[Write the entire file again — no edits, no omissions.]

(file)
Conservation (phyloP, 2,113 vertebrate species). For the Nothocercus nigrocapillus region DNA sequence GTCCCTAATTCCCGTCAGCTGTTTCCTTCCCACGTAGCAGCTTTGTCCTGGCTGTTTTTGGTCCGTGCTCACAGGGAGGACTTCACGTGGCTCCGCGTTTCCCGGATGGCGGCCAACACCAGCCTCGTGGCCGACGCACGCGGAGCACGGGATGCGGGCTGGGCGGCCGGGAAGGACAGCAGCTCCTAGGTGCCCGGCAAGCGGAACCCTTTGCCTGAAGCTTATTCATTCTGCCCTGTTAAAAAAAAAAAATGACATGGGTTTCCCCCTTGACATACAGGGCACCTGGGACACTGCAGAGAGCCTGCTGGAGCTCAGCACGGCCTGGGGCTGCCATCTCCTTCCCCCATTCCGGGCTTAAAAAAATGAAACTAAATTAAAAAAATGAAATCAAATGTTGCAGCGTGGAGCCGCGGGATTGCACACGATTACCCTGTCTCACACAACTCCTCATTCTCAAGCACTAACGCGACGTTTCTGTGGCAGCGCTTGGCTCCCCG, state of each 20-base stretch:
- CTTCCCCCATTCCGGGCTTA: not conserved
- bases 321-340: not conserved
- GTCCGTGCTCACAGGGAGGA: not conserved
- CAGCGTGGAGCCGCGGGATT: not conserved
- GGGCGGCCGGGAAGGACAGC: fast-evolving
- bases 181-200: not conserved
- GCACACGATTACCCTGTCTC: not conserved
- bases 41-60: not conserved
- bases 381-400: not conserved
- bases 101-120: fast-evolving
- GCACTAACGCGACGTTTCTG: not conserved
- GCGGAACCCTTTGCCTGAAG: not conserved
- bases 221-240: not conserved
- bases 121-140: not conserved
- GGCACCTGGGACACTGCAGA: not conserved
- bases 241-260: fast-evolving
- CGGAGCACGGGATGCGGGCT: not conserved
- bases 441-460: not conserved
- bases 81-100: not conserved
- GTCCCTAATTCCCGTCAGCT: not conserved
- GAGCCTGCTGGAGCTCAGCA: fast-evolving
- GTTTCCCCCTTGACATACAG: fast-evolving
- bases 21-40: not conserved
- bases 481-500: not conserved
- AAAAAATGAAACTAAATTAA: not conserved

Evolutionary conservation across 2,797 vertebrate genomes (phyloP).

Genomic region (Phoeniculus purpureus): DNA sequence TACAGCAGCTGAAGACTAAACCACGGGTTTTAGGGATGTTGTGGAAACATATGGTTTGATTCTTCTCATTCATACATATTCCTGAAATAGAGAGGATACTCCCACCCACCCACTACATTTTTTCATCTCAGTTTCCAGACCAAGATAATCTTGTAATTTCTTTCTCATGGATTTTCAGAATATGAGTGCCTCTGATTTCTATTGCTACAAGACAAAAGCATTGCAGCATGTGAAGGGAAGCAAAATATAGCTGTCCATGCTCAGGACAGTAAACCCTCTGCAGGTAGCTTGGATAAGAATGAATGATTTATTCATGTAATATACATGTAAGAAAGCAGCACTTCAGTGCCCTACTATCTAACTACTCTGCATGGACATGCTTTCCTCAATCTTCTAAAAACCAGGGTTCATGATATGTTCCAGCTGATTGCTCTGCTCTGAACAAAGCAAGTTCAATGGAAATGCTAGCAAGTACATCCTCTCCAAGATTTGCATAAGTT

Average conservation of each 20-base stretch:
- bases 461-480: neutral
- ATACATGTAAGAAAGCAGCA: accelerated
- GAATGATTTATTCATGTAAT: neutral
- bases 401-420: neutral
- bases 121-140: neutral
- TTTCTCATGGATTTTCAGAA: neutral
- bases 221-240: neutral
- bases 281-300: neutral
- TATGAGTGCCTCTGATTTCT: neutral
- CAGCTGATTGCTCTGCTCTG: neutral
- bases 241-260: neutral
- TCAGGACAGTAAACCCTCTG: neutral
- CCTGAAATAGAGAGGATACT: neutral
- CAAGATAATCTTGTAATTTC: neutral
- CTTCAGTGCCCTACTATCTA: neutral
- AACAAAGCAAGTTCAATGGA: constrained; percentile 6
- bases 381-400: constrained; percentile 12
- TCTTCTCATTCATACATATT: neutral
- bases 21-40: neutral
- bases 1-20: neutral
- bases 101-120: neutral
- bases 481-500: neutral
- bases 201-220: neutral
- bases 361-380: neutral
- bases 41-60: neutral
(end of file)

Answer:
Conservation (phyloP, 2,113 vertebrate species). For the Nothocercus nigrocapillus region DNA sequence GTCCCTAATTCCCGTCAGCTGTTTCCTTCCCACGTAGCAGCTTTGTCCTGGCTGTTTTTGGTCCGTGCTCACAGGGAGGACTTCACGTGGCTCCGCGTTTCCCGGATGGCGGCCAACACCAGCCTCGTGGCCGACGCACGCGGAGCACGGGATGCGGGCTGGGCGGCCGGGAAGGACAGCAGCTCCTAGGTGCCCGGCAAGCGGAACCCTTTGCCTGAAGCTTATTCATTCTGCCCTGTTAAAAAAAAAAAATGACATGGGTTTCCCCCTTGACATACAGGGCACCTGGGACACTGCAGAGAGCCTGCTGGAGCTCAGCACGGCCTGGGGCTGCCATCTCCTTCCCCCATTCCGGGCTTAAAAAAATGAAACTAAATTAAAAAAATGAAATCAAATGTTGCAGCGTGGAGCCGCGGGATTGCACACGATTACCCTGTCTCACACAACTCCTCATTCTCAAGCACTAACGCGACGTTTCTGTGGCAGCGCTTGGCTCCCCG, state of each 20-base stretch:
- CTTCCCCCATTCCGGGCTTA: not conserved
- bases 321-340: not conserved
- GTCCGTGCTCACAGGGAGGA: not conserved
- CAGCGTGGAGCCGCGGGATT: not conserved
- GGGCGGCCGGGAAGGACAGC: fast-evolving
- bases 181-200: not conserved
- GCACACGATTACCCTGTCTC: not conserved
- bases 41-60: not conserved
- bases 381-400: not conserved
- bases 101-120: fast-evolving
- GCACTAACGCGACGTTTCTG: not conserved
- GCGGAACCCTTTGCCTGAAG: not conserved
- bases 221-240: not conserved
- bases 121-140: not conserved
- GGCACCTGGGACACTGCAGA: not conserved
- bases 241-260: fast-evolving
- CGGAGCACGGGATGCGGGCT: not conserved
- bases 441-460: not conserved
- bases 81-100: not conserved
- GTCCCTAATTCCCGTCAGCT: not conserved
- GAGCCTGCTGGAGCTCAGCA: fast-evolving
- GTTTCCCCCTTGACATACAG: fast-evolving
- bases 21-40: not conserved
- bases 481-500: not conserved
- AAAAAATGAAACTAAATTAA: not conserved

Evolutionary conservation across 2,797 vertebrate genomes (phyloP).

Genomic region (Phoeniculus purpureus): DNA sequence TACAGCAGCTGAAGACTAAACCACGGGTTTTAGGGATGTTGTGGAAACATATGGTTTGATTCTTCTCATTCATACATATTCCTGAAATAGAGAGGATACTCCCACCCACCCACTACATTTTTTCATCTCAGTTTCCAGACCAAGATAATCTTGTAATTTCTTTCTCATGGATTTTCAGAATATGAGTGCCTCTGATTTCTATTGCTACAAGACAAAAGCATTGCAGCATGTGAAGGGAAGCAAAATATAGCTGTCCATGCTCAGGACAGTAAACCCTCTGCAGGTAGCTTGGATAAGAATGAATGATTTATTCATGTAATATACATGTAAGAAAGCAGCACTTCAGTGCCCTACTATCTAACTACTCTGCATGGACATGCTTTCCTCAATCTTCTAAAAACCAGGGTTCATGATATGTTCCAGCTGATTGCTCTGCTCTGAACAAAGCAAGTTCAATGGAAATGCTAGCAAGTACATCCTCTCCAAGATTTGCATAAGTT

Average conservation of each 20-base stretch:
- bases 461-480: neutral
- ATACATGTAAGAAAGCAGCA: accelerated
- GAATGATTTATTCATGTAAT: neutral
- bases 401-420: neutral
- bases 121-140: neutral
- TTTCTCATGGATTTTCAGAA: neutral
- bases 221-240: neutral
- bases 281-300: neutral
- TATGAGTGCCTCTGATTTCT: neutral
- CAGCTGATTGCTCTGCTCTG: neutral
- bases 241-260: neutral
- TCAGGACAGTAAACCCTCTG: neutral
- CCTGAAATAGAGAGGATACT: neutral
- CAAGATAATCTTGTAATTTC: neutral
- CTTCAGTGCCCTACTATCTA: neutral
- AACAAAGCAAGTTCAATGGA: constrained; percentile 6
- bases 381-400: constrained; percentile 12
- TCTTCTCATTCATACATATT: neutral
- bases 21-40: neutral
- bases 1-20: neutral
- bases 101-120: neutral
- bases 481-500: neutral
- bases 201-220: neutral
- bases 361-380: neutral
- bases 41-60: neutral